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Roaring 20s April 2008 Mac AP Outline New Era: The 1920s Republican governments Republican governments –Business creed –Harding scandals –Economic development.

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Presentation on theme: "Roaring 20s April 2008 Mac AP Outline New Era: The 1920s Republican governments Republican governments –Business creed –Harding scandals –Economic development."— Presentation transcript:

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2 Roaring 20s April 2008 Mac

3 AP Outline New Era: The 1920s Republican governments Republican governments –Business creed –Harding scandals –Economic development Prosperity and wealth Prosperity and wealth Farm and labor problems Farm and labor problems New culture New culture –Consumerism: automobile, radio, movies –Women, the family –Modern religion –Literature of alienation –Jazz age –Harlem Renaissance Conflict of cultures Conflict of cultures –Prohibition, bootlegging –Nativism –Ku Klux Klan –Religious fundamentalism versus modernists Myth of isolation Myth of isolation –Replacing the League of Nations –Business and diplomacy

4 Key Terms The Roaring 20’s The Roaring 20’s Ku Klux Klan Ku Klux Klan Emergency Quota Act, 1921 Emergency Quota Act, 1921 National Origins Act, 1924 National Origins Act, 1924 Harlem Renaissance, Langston Hughes, Zora Neale Hurston, Duke Ellington, Louis Armstrong Harlem Renaissance, Langston Hughes, Zora Neale Hurston, Duke Ellington, Louis Armstrong Back to Africa Movement, Marcus Garvey Back to Africa Movement, Marcus Garvey Religious fundamentalism Religious fundamentalism John T. Scopes, William Jennings Bryan, Clarence Darrow John T. Scopes, William Jennings Bryan, Clarence Darrow Car Culture, Henry Ford, Model T Car Culture, Henry Ford, Model T Advertising comes of age, Radio, movies Advertising comes of age, Radio, movies Babe Ruth Babe Ruth Charles Lindbergh Charles Lindbergh The Jazz Singer, 1927, Al Jolson The Jazz Singer, 1927, Al Jolson Changes for Women, Flappers Changes for Women, Flappers Margaret Sanger Margaret Sanger Unions in the 1920’s, “American Plan” Unions in the 1920’s, “American Plan” Dawes Plan, 1924 Dawes Plan, 1924 Democratic Party turmoil Democratic Party turmoil Republican Presidents, ideals Republican Presidents, ideals Warren G. Harding, Return to Normalcy, scandals, Teapot Dome Warren G. Harding, Return to Normalcy, scandals, Teapot Dome Calvin Coolidge Calvin Coolidge Herbert Hoover Herbert Hoover Albert B. Fall Albert B. Fall Harry M. Daugherty Harry M. Daugherty Alfred E. Smith Alfred E. Smith "American Plan" "American Plan" Norman Thomas Norman Thomas Fordney-McCumber Tariff, 1922 Fordney-McCumber Tariff, 1922 “Lost Generation”, F. Scott Fitzgerald, John Dos Passos, Ezra Pound, Gertrude Stein, Ernest Hemingway, Sinclair Lewis, William Faulkner “Lost Generation”, F. Scott Fitzgerald, John Dos Passos, Ezra Pound, Gertrude Stein, Ernest Hemingway, Sinclair Lewis, William Faulkner Sacco and Vanzetti Case Sacco and Vanzetti Case House Un-American Activities Committee House Un-American Activities Committee Ku Klux Klan, Nativism Ku Klux Klan, Nativism Emergency Quota Act 1921 Emergency Quota Act 1921 Immigration Quota Act 1924 Immigration Quota Act 1924 "Birth of a Nation“ Prohibition/Volstead Act "Birth of a Nation“ Prohibition/Volstead Act Al Capone Al Capone Organized Crime Organized Crime Election of 1928, Election of 1928, Hoover Foreign Policy-Japan attacks China Hoover Foreign Policy-Japan attacks China The Great Depression The Great Depression Causes of the Depression Causes of the Depression “Hooverville” “Hooverville” Stock Market Crash, “Black Tuesday” Stock Market Crash, “Black Tuesday” Republican Response to Great Depression, “Trickle Down,” “Pump Priming” Republican Response to Great Depression, “Trickle Down,” “Pump Priming” Economic Cycle, Chain Reaction, Unemployment Economic Cycle, Chain Reaction, Unemployment Andrew Mellon Andrew Mellon Banking Crisis Banking Crisis Smoot-Hawley Tariff, 1930 Smoot-Hawley Tariff, 1930 Reconstruction Finance Corporation Reconstruction Finance Corporation Public Works Public Works "Bonus Army," 1932 "Bonus Army," 1932 Election of “FDR” Election of “FDR”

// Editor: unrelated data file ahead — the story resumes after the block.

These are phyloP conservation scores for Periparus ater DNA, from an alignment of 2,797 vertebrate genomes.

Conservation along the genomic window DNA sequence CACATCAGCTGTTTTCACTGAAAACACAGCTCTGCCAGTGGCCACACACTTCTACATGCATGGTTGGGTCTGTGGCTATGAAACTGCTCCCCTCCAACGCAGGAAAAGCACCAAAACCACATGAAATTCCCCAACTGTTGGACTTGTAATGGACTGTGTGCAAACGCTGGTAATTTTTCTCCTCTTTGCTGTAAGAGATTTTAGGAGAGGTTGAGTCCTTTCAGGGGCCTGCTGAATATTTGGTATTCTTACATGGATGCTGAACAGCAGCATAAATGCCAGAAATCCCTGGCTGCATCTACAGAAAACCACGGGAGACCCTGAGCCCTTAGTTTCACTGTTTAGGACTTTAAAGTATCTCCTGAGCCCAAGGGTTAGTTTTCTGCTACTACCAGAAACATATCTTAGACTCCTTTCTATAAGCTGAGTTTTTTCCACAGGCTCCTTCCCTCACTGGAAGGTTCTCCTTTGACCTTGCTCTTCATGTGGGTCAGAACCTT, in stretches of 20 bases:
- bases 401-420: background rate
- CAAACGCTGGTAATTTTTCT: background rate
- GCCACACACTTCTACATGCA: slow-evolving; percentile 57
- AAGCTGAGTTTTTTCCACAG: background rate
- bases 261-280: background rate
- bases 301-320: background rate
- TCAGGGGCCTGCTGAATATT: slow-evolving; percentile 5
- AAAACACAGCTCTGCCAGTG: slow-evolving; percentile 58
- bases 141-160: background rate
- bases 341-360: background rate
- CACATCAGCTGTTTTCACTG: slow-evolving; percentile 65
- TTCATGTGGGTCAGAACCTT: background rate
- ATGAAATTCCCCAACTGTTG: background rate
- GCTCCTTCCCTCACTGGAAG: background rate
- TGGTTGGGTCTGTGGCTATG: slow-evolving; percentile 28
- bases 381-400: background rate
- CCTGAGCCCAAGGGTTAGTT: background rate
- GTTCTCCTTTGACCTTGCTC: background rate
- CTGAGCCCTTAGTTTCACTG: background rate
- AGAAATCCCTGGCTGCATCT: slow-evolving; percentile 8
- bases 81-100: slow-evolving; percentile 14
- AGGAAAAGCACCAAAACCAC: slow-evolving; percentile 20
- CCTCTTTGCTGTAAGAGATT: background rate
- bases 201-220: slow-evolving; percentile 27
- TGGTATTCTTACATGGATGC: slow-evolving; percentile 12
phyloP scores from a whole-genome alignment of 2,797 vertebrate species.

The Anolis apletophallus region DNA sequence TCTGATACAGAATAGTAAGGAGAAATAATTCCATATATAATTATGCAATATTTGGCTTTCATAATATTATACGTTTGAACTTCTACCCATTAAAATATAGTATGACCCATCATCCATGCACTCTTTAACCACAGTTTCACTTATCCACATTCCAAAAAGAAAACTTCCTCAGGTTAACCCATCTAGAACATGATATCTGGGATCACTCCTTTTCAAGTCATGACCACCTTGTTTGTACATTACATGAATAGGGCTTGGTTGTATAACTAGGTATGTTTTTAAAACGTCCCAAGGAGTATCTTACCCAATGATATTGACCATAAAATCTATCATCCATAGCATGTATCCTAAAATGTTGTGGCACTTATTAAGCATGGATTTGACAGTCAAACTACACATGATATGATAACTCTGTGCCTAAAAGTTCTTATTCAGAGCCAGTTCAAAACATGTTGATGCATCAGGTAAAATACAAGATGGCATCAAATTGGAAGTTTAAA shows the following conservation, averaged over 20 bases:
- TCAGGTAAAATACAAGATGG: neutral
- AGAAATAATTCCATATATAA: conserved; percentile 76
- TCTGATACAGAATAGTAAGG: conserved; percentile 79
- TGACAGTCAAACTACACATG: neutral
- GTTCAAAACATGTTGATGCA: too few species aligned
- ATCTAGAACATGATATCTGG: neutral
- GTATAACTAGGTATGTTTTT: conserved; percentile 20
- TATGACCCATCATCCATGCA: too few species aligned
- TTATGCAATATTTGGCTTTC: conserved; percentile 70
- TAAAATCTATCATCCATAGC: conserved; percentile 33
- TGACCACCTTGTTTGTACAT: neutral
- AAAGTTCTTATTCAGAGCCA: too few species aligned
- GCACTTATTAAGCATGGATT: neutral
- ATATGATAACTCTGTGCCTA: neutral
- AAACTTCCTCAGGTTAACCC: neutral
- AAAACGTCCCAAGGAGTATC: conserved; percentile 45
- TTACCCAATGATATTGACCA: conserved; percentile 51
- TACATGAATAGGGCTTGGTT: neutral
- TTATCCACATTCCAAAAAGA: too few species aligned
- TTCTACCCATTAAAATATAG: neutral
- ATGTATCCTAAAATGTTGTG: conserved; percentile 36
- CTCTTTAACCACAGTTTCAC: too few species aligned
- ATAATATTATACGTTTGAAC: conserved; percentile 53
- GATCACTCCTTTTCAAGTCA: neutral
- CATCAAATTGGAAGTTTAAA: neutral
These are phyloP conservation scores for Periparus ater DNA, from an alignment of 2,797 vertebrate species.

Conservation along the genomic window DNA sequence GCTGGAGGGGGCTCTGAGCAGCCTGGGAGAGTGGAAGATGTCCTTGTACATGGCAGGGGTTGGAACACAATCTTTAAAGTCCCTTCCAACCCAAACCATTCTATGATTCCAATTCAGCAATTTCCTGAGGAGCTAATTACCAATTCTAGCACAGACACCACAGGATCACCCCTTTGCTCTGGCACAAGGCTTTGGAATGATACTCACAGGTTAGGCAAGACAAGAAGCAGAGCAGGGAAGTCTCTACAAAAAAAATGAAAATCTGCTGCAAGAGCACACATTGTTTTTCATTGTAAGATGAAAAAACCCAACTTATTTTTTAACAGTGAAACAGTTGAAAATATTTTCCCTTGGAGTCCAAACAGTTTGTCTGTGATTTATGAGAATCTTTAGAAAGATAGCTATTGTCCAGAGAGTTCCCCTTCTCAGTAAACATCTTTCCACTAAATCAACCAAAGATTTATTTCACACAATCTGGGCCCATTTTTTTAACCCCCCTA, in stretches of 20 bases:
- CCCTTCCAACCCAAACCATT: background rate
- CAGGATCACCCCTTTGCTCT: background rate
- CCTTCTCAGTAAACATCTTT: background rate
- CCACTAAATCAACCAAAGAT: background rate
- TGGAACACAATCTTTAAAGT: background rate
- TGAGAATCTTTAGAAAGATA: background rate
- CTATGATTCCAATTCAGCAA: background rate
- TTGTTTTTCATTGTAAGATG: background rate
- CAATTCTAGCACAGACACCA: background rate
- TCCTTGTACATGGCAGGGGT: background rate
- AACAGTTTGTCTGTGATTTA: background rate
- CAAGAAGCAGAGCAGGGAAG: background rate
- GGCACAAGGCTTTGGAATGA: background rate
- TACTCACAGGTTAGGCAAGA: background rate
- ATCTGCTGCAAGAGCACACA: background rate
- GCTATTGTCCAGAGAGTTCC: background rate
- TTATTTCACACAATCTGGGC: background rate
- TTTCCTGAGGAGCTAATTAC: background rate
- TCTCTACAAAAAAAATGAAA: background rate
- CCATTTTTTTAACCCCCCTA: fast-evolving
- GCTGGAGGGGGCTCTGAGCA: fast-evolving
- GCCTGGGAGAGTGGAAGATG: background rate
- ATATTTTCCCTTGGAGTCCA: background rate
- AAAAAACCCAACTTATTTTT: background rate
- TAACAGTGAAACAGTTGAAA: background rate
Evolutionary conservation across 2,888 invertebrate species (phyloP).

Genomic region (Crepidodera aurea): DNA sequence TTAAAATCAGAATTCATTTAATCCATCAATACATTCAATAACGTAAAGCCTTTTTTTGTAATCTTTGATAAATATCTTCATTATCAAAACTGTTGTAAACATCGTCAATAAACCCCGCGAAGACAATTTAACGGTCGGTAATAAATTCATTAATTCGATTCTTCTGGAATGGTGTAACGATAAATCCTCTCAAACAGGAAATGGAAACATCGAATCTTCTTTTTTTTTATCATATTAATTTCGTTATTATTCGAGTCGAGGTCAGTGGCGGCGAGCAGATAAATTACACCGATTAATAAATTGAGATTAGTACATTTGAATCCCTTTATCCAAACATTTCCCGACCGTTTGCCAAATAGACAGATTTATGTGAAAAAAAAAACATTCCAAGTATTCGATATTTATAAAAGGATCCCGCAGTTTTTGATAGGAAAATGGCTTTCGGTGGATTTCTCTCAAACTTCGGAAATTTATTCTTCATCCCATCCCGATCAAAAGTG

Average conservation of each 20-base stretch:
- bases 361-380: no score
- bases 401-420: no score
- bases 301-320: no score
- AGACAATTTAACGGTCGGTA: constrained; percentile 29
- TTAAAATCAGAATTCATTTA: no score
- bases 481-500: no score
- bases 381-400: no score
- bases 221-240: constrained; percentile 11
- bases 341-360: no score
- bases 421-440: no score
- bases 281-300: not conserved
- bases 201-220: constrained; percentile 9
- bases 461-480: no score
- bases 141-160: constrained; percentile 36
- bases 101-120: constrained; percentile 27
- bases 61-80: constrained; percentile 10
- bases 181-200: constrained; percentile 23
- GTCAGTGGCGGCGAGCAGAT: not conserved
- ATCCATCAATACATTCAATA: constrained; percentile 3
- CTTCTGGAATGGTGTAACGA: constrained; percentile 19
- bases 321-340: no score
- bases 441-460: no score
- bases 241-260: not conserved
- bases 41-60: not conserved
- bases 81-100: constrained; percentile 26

5 Republican Decade Business creed Harding scandals Economic development Republican Administrations Republican Administrations Pro-business Pro-business Anti-Labor Anti-Labor Economy is weak at first but later booms Economy is weak at first but later booms Warren G. Harding 1920 Warren G. Harding 1920 Calvin Coolidge 1924 Calvin Coolidge 1924 Herbert Hoover 1928 Herbert Hoover 1928

6 Dems= Cox and FDR- Eugene Debbs- Socialist wins 1million votes